The Equality and Human Rights Commission (EHRC) is investigating whether Network Rail’s HR and equality policies are fit for purpose following allegations that public money has been used to pay off staff.
The equalities watchdog has entered into correspondence with the rail operator over claims it has signed 155 separate confidentiality agreements over three years – the biggest of which cost £950,000 – following accusations made by rail union TSSA and Labour MP Jim Devine.
Their accusations centre around the behaviour of Network Rail’s HR director Peter Bennett, who, Devine said, presides over a “culture of fear and bullying”.
Bennett is alleged to have sacked two female workers while they underwent fertility treatment, asked another to remove her blouse so he could see her holiday bikini lines, kissed a female colleague on the back of her neck, and forced another employee to leave after calling her “a f**king black bitch”.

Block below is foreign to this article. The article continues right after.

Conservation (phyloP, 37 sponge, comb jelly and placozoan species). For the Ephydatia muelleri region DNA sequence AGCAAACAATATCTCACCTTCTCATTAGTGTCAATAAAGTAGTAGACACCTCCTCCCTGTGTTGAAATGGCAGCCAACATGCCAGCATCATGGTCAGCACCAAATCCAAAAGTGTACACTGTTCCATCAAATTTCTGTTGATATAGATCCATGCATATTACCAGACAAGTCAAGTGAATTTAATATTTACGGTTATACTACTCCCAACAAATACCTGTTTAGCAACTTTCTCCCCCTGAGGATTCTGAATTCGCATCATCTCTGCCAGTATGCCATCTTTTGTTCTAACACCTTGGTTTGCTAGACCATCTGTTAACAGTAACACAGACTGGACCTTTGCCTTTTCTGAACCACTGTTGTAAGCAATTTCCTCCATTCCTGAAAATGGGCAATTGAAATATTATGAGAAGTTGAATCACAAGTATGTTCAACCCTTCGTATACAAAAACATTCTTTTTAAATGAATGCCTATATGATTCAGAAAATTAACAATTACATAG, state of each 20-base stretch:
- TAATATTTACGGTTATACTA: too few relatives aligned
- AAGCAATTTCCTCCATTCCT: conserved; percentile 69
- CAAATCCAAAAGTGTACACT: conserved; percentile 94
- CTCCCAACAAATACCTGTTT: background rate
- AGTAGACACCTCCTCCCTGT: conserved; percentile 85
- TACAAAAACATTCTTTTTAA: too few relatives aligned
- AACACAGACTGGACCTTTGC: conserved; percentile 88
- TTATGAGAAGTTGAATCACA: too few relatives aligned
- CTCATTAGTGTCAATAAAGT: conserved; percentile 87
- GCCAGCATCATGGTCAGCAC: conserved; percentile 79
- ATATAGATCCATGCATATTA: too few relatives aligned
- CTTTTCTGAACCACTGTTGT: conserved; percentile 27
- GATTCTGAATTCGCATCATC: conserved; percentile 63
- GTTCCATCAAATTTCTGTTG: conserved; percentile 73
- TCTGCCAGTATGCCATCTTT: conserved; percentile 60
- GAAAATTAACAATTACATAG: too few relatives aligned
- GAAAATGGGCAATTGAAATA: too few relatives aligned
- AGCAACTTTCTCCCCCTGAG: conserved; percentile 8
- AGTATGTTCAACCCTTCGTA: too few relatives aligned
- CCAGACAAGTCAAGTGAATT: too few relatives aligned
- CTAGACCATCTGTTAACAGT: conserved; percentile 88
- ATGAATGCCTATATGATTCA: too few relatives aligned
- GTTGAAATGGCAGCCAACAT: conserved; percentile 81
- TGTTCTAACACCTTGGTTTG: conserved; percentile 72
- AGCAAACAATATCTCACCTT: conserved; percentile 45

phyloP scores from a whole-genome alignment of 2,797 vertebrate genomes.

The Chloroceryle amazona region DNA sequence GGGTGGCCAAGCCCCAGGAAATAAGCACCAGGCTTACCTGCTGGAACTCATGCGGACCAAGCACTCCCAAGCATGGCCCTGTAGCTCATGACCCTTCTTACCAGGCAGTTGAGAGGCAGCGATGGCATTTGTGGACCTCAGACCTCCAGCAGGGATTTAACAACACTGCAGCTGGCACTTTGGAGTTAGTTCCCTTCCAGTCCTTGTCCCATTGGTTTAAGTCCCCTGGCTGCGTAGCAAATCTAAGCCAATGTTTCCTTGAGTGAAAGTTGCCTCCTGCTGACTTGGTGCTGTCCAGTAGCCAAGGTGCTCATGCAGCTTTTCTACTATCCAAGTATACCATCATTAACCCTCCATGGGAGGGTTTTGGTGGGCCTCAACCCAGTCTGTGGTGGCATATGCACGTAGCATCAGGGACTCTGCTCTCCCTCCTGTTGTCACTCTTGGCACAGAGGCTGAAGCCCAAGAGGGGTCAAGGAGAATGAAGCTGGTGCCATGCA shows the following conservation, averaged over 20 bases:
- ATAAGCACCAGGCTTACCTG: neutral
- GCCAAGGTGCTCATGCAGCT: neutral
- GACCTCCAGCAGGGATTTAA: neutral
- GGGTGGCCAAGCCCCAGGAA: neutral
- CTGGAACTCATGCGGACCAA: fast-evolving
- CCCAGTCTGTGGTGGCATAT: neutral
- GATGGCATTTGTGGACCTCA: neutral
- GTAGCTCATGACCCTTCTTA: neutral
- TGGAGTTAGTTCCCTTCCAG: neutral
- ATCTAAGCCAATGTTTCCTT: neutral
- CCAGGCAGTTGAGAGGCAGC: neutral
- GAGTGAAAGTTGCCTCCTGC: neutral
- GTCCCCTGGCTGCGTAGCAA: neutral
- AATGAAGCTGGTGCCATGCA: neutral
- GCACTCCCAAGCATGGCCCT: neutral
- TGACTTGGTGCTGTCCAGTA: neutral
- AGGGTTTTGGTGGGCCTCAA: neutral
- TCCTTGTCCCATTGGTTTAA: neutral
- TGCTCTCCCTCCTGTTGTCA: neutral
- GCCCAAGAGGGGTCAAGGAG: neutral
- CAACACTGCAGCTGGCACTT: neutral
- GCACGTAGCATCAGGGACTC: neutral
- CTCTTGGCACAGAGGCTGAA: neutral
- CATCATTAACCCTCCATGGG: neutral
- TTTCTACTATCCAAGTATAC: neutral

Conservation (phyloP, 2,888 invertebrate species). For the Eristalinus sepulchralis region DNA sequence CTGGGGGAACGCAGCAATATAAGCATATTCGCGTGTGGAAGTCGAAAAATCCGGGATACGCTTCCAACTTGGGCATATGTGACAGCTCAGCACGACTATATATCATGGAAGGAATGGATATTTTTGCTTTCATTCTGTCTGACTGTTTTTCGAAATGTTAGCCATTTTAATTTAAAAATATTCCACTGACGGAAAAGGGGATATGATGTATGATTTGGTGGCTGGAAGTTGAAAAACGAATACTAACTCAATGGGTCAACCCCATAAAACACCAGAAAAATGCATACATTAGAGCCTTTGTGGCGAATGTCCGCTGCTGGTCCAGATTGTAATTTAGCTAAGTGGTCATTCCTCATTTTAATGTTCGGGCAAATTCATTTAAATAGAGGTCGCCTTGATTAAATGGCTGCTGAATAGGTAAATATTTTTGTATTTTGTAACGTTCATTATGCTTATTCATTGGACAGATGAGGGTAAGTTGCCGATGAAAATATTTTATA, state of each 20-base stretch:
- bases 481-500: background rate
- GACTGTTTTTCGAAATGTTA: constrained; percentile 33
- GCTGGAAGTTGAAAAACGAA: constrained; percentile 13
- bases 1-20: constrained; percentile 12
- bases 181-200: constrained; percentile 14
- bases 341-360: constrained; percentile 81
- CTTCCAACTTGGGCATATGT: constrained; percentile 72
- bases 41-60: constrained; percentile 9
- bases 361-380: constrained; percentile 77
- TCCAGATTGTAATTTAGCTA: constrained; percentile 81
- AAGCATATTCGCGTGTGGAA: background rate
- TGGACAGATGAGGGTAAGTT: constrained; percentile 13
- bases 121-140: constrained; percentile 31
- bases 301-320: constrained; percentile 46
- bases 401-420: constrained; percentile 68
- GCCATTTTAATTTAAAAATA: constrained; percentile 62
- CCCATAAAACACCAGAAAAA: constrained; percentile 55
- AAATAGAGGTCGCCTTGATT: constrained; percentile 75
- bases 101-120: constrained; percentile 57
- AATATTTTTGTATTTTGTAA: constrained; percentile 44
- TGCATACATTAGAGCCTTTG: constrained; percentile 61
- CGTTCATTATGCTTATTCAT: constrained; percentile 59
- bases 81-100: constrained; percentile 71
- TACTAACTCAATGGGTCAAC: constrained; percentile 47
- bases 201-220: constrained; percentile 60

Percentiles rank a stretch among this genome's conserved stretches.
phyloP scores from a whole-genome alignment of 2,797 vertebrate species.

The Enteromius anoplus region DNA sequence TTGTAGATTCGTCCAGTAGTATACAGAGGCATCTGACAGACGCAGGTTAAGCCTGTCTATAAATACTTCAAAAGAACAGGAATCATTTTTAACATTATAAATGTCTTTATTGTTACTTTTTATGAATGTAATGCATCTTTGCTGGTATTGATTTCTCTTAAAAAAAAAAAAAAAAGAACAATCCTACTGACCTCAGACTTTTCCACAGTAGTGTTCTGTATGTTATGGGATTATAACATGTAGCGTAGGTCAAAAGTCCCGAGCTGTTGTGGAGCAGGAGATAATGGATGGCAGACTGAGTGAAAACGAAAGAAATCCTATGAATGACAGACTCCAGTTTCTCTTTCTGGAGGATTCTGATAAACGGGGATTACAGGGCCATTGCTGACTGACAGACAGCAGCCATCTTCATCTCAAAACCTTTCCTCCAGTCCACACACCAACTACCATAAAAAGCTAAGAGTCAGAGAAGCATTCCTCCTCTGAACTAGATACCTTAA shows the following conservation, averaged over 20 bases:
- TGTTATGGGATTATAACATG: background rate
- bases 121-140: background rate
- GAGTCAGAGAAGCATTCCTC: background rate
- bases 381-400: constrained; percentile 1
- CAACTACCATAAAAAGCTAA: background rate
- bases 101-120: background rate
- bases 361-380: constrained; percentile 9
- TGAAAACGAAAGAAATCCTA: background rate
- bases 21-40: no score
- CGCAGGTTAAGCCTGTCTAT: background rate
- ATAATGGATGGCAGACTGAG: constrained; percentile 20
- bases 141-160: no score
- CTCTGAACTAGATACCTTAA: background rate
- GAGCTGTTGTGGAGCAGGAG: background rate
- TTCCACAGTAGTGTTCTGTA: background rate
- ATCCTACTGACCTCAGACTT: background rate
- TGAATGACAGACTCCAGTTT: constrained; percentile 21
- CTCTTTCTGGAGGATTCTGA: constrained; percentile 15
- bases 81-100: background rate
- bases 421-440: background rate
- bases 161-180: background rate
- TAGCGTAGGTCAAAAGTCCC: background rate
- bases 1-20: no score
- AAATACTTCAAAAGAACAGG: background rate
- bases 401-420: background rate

An internal inquiry into Bennett’s actions was held in November 2007, which found he had committed the offences but had not acted maliciously.
TSSA chief Gerry Doherty, which previously called for Bennett to be suspended pending an independent inquiry, said: “I am pleased that the commission is now looking into this very serious matter. On the face of it, we seem to have a case whereby millions of pounds of taxpayers’ money is apparently being used to hide clear breaches in employment law.”
A Network Rail spokesman confirmed to the Guardian that the company had received a letter from the EHRC “seeking assurances of our equality and HR policies”.
The spokesman added: “We wrote back to them offering to share information with them on a confidential basis and to reassert that Devine’s allegations, sponsored by the TSSA union, are without merit and were fully investigated independently some three years ago.”
Meanwhile, it has emerged that Doherty has been dropped from Network Rail’s 100-strong public members’ board, which hold management to account. He will be replaced by Bob Rixham, Unite’s national officer for rail.
The EHRC confirmed to Personnel Today it was in “correspondence” with Network Rail but was unable comment further.